In fact, I marvel at diversity and praise God for it.
Nothing makes me praise God more than the change of
seasons: that first crisp fall morning, the annual
resurrection of spring, that first HOT summer
afternoon, the bite of cold in the winter. As a
child, I lived for a few years in Albuquerque, New
Mexico, and we often went to the zoo. One of my
favorite games there was to find as many different
colors of feathers as possible. Bright blue, light
blue, turquoise, red, brown, black, orange, brilliant
greenthey were all there. The wonder of
Gods attention to detail wowed me even then. I
felt the same sense of incredulity in the Caribbean a
few years ago when I snorkeled among thousands of
fish decorated in the most amazing array of color and
ut not everything
about diversity makes our souls sing. Diversity
sometimes wrecks our routines, confuses us, and
challenges us. When it comes to people, what one may
celebrate as diverse, is downright fickle, if not
irritating, to another.
o what are we to
do? Should we celebrate curious character or become
frustrated by those fickle figures in our lives?
People have been wrestling with that same question
for centuries. Even the apostle Paul, as he worked
closely with saints across the Roman empire struggled
to keep Christians working contently rather than
contentiously. Remember Eueodia and Synthichae in
Philippi? Will someone please help these women to get
along, Paul begged in his letter to the church there.
The problem is more than a mere nuisance. To the
Corinthians, he wrote, I cant call you
spiritual because there is still division among
you... You are just big babies (1 Cor. 3:1ff).
n truth, we are
all totally different. We dont look the same,
act the same, or think the same. We are motivated by
different emotions, feelings, ambitions, needs, and
goals. We have different abilities, talents, levels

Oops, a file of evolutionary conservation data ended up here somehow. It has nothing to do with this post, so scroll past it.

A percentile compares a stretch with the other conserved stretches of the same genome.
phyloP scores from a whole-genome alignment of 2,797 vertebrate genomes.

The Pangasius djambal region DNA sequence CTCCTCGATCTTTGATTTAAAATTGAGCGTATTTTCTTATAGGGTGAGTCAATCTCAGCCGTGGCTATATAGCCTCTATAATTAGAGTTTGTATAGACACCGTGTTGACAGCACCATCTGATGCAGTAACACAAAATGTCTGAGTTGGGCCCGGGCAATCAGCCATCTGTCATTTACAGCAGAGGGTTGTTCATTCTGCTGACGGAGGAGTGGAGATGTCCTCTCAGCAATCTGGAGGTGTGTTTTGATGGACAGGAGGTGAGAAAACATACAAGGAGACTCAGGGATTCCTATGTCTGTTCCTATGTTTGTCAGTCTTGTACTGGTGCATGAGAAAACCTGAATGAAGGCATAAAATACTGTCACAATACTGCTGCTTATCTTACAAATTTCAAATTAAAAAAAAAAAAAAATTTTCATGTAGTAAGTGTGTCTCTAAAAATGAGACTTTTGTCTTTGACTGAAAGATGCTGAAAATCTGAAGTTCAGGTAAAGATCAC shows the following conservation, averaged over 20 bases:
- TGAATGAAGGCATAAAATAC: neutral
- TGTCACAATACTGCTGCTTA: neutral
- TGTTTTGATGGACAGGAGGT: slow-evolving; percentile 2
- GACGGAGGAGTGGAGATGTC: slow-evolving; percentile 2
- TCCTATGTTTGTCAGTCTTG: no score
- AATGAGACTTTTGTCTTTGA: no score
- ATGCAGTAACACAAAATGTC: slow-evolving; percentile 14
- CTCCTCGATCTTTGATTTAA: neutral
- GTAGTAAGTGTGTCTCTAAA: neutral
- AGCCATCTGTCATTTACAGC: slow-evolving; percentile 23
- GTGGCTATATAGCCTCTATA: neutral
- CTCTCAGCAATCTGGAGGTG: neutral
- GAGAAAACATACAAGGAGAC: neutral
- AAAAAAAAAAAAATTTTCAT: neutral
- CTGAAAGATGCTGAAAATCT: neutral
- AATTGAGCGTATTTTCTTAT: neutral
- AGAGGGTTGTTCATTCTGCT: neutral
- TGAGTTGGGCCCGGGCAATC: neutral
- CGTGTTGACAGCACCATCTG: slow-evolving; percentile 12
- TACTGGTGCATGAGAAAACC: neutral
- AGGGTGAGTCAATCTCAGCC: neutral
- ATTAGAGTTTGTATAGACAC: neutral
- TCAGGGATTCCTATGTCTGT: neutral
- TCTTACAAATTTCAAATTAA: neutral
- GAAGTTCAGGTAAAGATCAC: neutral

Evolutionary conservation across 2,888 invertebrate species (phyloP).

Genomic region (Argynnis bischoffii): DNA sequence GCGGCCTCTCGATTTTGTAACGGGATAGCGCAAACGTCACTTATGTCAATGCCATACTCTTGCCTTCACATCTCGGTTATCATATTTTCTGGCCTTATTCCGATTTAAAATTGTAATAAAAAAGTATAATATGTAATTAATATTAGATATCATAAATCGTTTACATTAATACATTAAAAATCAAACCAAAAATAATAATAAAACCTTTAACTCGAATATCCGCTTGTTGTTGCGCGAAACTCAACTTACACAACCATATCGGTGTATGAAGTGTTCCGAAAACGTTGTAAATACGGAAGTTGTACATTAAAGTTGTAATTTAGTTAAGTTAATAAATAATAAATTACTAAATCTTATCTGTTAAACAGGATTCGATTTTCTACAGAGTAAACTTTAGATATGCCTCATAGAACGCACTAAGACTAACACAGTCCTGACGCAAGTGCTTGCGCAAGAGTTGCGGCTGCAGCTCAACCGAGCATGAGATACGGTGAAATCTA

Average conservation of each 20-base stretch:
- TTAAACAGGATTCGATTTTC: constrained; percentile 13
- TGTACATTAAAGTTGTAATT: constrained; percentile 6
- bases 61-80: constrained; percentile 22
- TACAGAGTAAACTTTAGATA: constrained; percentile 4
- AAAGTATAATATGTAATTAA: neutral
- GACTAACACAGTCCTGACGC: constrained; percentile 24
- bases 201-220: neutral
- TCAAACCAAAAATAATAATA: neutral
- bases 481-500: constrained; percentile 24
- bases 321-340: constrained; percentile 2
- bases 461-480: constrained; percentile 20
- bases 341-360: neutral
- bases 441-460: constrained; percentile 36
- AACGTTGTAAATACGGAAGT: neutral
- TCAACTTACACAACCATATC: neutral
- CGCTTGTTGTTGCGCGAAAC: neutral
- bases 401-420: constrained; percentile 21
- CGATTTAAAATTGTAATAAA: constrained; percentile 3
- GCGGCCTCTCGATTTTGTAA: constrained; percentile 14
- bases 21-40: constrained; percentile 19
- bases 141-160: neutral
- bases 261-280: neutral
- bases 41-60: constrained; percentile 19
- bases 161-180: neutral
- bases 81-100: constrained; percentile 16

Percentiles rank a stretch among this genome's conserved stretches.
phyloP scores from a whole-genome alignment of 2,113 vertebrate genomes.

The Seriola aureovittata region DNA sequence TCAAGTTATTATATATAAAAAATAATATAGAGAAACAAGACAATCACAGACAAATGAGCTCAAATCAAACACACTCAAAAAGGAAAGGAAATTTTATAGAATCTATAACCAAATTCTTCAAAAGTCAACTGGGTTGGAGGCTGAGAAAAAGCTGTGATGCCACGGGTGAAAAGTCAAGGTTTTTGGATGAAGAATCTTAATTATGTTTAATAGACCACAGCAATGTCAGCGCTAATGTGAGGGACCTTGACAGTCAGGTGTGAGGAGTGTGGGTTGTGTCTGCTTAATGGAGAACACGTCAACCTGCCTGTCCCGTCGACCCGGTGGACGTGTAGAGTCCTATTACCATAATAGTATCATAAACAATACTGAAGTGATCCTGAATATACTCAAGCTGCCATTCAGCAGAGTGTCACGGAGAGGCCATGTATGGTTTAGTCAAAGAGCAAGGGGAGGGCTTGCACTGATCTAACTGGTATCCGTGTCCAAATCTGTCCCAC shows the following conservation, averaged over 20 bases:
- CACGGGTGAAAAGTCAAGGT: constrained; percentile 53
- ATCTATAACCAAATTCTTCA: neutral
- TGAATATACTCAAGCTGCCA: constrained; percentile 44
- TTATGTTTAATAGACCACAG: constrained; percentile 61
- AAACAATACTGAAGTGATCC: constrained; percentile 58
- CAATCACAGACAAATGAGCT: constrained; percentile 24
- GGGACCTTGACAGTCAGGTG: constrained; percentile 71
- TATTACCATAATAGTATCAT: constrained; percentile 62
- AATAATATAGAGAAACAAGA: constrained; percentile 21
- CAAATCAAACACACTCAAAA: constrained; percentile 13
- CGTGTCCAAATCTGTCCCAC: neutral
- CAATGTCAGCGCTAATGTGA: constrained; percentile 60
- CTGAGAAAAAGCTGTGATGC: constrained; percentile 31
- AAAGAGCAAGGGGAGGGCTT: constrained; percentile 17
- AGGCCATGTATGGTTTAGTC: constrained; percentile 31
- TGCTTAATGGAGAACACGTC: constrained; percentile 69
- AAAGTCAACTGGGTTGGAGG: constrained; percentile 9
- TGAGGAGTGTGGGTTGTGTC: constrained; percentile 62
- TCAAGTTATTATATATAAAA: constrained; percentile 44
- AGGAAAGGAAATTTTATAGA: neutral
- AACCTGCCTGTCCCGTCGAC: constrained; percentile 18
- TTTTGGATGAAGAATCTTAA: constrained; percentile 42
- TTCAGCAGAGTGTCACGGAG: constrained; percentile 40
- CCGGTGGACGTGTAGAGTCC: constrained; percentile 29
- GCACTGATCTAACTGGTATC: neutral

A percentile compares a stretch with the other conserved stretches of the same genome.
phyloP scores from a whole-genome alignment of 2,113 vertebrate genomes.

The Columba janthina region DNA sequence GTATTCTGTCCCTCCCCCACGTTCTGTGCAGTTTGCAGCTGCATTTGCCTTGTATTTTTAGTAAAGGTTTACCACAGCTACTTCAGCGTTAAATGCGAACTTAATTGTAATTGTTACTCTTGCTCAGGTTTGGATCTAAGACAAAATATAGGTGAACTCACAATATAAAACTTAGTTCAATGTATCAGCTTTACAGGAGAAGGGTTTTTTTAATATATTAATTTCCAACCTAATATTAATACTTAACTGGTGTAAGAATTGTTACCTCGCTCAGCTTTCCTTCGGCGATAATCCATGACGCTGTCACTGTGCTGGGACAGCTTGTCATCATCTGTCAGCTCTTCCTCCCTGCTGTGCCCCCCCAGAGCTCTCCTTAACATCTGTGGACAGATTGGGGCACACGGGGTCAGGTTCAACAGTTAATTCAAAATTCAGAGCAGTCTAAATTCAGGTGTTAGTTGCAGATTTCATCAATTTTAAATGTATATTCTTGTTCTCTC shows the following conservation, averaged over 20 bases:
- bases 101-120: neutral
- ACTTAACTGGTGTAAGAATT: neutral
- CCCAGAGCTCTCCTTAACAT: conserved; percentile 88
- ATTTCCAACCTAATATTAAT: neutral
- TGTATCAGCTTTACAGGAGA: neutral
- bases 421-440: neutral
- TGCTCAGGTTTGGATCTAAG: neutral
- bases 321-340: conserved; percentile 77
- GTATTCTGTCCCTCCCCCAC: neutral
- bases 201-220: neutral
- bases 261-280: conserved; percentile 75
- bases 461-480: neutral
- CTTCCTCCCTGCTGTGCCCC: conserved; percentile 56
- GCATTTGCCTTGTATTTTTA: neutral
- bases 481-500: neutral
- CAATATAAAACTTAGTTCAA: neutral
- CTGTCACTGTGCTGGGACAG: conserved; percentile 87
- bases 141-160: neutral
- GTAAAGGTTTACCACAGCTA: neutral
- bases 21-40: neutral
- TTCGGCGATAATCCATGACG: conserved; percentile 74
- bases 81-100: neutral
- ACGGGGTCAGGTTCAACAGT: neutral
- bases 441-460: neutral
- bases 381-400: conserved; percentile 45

of intelligence, and spiritual gifts. Yet, we are all
expected to act and function as one body in the
he chore might
not be so difficult if we truly believed we were that
one bodyChrist. When God glorified Jesus, he
put all things under him and appointed him to be the
head for the church, which is his body, the fullness
of him who fills everything in every way. (Eph. 1:22)
The Ephesian letter begs that the reader grasp this
fact: the church is Christ, 100% reconstituted. To be
a part of the church is to be part of one being,
Jesus. Ephesians 1:9-10 says it was Gods will
to create unity by bringing all things in heaven and
on earth together under one head, even Christ.
His purpose was to create in himself one new
man out of two, thus making peace. (Eph.
ho would dare to
undermine the purpose of God? We do. Each time we
separate ourselves from one another, each time we
bicker and argue, gossip, and refuse to forgive we
testify that we do not understand Gods purpose
in Christ. God created our unity. We need not wrestle
with how we might achieve it; we must surrender to
it. Paul wrote, make every effort to maintain
the unity through the bond of peace. (Eph.
4:3). Maintain the unity.
ur cars come with
warranties that require a particular maintenance
schedule because dealers know that only a properly
maintained vehicle will function at its best. The
church is no different. It also requires maintenance,
and that maintenance requires that each member
surrender his own will and accept the one will of
Christ. If the world needs anything today, it needs
to experience the fullness of Christ through the
consistent, powerful witness of his body, the church.
re you keeping up
with your maintenance schedule? How well are you
maintaining your relationship in the church, the
vehicle of our peace? The world is watching. What
does it see?